More than a decade ago, he told me things about the death of Frank Olson that we now know to be true.

He wept as he told of procuring children - street children, orphans - in Brazil and taking them to a compound deep in the Amazon jungle for covert experimentation.

At the time, he thought he belonged.

These powerful people trust me with important work.

I belong to secret America, therefore I am.

As an ageing man, he realised he hated what he belonged to. What he had done in order to belong.

In the end, he refused to participate in a documentary or go on the record in writing. In fact, his testimony now exists as a signed oral history, lodged in a small American university archive, which cannot be published until 30 years after his death.

Anyway, this man was a victim of devastating abuse, and then he joined the system and became an abuser.

He was never able to articulate quite what he wanted. Why he was talking. He didn't see any solution to his lot, any possibility of redemption for what he had done.

He was a religious man. I suspect he thought he wanted his soul back.

I looked through his tears, into his eyes.

I don't know what I saw.

Charles Drago
11-09-2012, 12:33 AM
Thanks for this, Jan.

Ambiguity, I sometimes think, is a luxury afforded only to the innocent.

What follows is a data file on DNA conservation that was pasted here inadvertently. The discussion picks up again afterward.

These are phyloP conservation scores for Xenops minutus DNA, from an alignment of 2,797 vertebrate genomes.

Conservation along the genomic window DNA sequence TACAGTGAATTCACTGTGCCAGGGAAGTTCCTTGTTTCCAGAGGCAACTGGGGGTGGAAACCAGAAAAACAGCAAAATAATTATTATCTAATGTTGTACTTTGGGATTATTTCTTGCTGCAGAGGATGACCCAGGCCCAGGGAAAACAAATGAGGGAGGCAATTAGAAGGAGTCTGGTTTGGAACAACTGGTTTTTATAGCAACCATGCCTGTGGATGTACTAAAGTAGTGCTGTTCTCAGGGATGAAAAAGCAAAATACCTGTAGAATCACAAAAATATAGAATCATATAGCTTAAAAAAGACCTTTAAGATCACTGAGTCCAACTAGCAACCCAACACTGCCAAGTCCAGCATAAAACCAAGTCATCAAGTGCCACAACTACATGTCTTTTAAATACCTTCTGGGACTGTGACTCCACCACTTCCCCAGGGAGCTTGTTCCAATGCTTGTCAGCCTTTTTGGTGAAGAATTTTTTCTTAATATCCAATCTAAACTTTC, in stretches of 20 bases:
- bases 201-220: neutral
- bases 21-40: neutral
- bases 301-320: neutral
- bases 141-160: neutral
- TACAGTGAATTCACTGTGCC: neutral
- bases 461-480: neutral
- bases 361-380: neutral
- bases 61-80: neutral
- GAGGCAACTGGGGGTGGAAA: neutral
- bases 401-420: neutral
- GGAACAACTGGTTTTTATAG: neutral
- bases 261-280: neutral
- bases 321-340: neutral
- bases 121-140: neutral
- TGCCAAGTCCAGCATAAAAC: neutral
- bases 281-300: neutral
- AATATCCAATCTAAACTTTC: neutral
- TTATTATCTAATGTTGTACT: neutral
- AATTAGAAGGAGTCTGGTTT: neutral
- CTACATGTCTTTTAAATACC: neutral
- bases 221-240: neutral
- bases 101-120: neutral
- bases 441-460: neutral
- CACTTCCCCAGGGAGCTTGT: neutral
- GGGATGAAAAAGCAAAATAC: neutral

Magda Hassan
11-09-2012, 11:32 AM
Certainly, the need to belong, to some thing, anything, is strong in most and to break from the pack is difficult and not encouraged. Internally or externally. I also observe that in the underworlds there is always a place for you. No matter your age, class, ethnicity, IQ, social skills. It accepts all. Devours most.

Phil Dragoo
11-15-2012, 09:19 AM
http://www.youtube.com/watch?v=2HWEBE0F1FQ&feature=player_embedded

In the middle of the seventies in the middle of Northern New Mexico we were drinking scotch to Jagger on the box. Her husband blew out of there in his sports car. She'd put him through his PhD after his Army service, before his unspecified government job.

He's herded the people into the Rio surf and fired on them, kept firing.

His stories to me and a truck driver from Decatur were all violent exploits ending with his having beaten blacks, whites, hispanics, bashing their heads on columns, floors. He could recite from the bookcases of his study's walls. His favorite picture as a GI with an M-1.